Map
Further Information
If you require any further information about this workshop, please contact Jan Buts (jan.buts@postgrad.manchester.ac.uk).

Friday, 27 January 2017

Call for papers 22nd International Conference of AFRILEX (As part of 2017 Conference of the Language Associations of Southern Africa) 26-29 June 2017, Grahamstown. South Africa

Call for papers
 22nd International Conference of AFRILEX
(As part of 2017 Conference of the Language Associations of Southern Africa)
26-29 June 2017, Grahamstown. South Africa
Invited: papers on the conference theme: multilingualism and transformation in the knowledge agewith a lexicographic focus or any aspect of lexicography or terminology.

Special sessions may be proposed.

All submissions will be adjudicated.

The conference language is English.

Prospective presenters are to submit abstracts to reach AFRILEX before 28 February 2017. The abstract should be formatted according to the template (click here). Abstracts must be between 600 and 800 words long for adjudicators to make informed judgements on the central argument of the paper, especially given that conference proceedings are not published. Abstracts should contain the following elements: a central argument, how the study was conducted and some (preliminary) conclusions. Papers that do not comply with these requirements will unfortunately be rejected.

Abstracts should be sent by e-mail to Prof. Sonja Bosch
E-mail address: boschse@unisa.ac.za

Receipt of abstracts will be acknowledged and feedback will be given to authors as soon as it is received back from the adjudicators. Abstracts of accepted papers will be distributed during the conference. MS Powerpoint Presentation facilities will be available. As a backup, presenters are invited to e-mail their presentation to the organiser ahead of the conference.

Please note: It is compulsory for presenters of papers and special sessions to register in advance (i.e. before 20 May 2017).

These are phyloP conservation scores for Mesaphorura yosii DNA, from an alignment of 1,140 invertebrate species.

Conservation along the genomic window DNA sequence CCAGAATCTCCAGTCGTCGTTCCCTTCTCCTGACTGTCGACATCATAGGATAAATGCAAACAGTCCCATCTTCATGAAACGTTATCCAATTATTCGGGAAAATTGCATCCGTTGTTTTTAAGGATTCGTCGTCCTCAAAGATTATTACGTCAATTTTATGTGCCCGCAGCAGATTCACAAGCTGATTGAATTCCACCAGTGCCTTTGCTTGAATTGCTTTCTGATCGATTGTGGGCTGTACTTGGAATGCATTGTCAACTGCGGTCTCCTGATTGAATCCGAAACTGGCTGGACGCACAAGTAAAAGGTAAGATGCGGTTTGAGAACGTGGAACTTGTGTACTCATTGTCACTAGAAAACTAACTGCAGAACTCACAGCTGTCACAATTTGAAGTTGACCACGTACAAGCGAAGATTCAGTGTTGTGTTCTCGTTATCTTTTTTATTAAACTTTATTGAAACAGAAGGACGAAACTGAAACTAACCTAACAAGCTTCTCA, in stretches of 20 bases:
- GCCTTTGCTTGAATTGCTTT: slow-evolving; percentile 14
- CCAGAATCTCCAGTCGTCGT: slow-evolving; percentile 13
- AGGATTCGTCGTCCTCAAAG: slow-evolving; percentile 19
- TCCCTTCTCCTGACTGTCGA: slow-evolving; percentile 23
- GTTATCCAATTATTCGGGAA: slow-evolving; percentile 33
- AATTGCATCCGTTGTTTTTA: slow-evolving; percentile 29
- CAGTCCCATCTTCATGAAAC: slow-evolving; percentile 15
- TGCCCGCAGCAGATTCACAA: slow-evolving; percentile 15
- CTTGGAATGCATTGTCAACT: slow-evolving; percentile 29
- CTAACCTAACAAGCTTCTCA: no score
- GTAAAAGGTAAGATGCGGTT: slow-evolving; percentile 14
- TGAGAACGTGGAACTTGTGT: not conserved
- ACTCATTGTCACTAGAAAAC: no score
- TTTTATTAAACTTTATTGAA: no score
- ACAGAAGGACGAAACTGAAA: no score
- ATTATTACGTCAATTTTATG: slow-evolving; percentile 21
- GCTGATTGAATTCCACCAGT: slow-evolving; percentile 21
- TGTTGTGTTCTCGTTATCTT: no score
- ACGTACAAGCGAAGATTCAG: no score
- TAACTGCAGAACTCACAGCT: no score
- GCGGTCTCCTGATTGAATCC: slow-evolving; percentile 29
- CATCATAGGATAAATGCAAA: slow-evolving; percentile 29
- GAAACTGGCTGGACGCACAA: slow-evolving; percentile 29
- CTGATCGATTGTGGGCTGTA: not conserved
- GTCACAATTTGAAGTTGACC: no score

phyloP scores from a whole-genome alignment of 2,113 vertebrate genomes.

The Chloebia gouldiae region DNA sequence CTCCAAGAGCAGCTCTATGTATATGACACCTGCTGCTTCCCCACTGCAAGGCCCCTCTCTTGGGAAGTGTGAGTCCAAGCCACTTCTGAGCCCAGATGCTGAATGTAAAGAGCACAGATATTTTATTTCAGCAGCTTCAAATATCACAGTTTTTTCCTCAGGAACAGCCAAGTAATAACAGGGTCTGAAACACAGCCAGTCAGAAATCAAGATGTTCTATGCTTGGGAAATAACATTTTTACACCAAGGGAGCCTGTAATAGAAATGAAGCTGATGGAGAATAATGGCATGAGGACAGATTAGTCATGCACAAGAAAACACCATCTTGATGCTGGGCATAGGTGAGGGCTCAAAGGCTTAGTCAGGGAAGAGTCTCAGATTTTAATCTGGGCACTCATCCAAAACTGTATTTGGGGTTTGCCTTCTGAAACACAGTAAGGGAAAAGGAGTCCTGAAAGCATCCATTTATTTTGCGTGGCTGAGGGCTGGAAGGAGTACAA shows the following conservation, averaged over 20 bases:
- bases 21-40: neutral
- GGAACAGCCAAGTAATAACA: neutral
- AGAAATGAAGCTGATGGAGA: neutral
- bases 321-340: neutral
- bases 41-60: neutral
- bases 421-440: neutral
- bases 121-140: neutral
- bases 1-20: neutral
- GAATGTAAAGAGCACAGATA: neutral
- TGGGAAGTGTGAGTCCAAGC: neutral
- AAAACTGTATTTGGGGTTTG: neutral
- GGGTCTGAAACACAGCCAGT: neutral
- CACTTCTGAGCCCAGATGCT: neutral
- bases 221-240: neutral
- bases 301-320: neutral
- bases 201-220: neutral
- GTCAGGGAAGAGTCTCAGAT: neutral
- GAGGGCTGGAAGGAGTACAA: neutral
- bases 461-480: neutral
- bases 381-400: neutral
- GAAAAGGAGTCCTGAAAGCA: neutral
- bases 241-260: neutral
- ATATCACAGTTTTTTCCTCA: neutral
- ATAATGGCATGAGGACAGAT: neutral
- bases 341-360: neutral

Abstract submission format according to the template (click here).

On a separate page, please provide the following information:
Title, initials and surname:
Affiliation:
E-mail:
Telephone (cell/mobile or office):
Fax:
Postal address and postal code:
Full title of the paper:

CFP: Intersections between postcolonialism and translation: Past and Present Special panel dedicated to translation as part of Italian Postcolonialisms: Past and Present

A.P.I. International Conference XIV
Intersections between postcolonialism and translation: Past and Present
Special panel dedicated to translation as part of
Italian Postcolonialisms: Past and Present
13 August 2017 – Johannesburg

A.P.I. (the Association of Italianists in South Africa) in collaboration with the School of Literature Language and Media of the University of the Witwatersrand (WITS) invites scholars to participate in a special panel on translation as part of its conference on the subject of Italian Postcolonialisms in August 2017 in Johannesburg, South Africa.
The past 25 odd years have seen the formation of a productive partnership between postcolonial studies and translation studies with paradigms from both disciplines contributing to innovative inter-disciplinary research in both fields. 
The aim of this panel is to foreground recent research in this field as well as to interrogate the potential contribution of this inter-disciplinary partnership in the current context of cultural conflict, mass migration and rising nationalism.
Contributions to this special panel should present novel research at the intersection of postcolonial and translation studies. Contributions from a wide range of perspectives and approaches and dealing with diverse national contexts are welcome. In line with the theme of the larger conference contributions concerning themes within Italian studies are particularly welcome. 
Possible themes include:
- translation and adaptation in, and as, colonial discursive practices
- the representation of the colonial subject in translation
- translation and the formation of literary canons
- the ethics and politics of the  translation of postcolonial texts
- translation and verbal violence
- hybridity, cosmopolitanism and globalisation as translation or adaptation
- transnationalism vs. localisation

Contributions may be either in Italian or English. An abstract of 300 words maximum should be sent by 30 March 2017 to api@api.org.zaalong with the name, surname, affiliation, title of the paper and short biography of the presenter.
The registration fee for presenters from outside South Africa is $100 (R1000 for SA citizens) if paid before 30 April 2017 or $125 (R1300 for SA citizens) for registrations after that date.
For further information please visit the website www.api.org.za or write to anita.virga@wits.ac.za.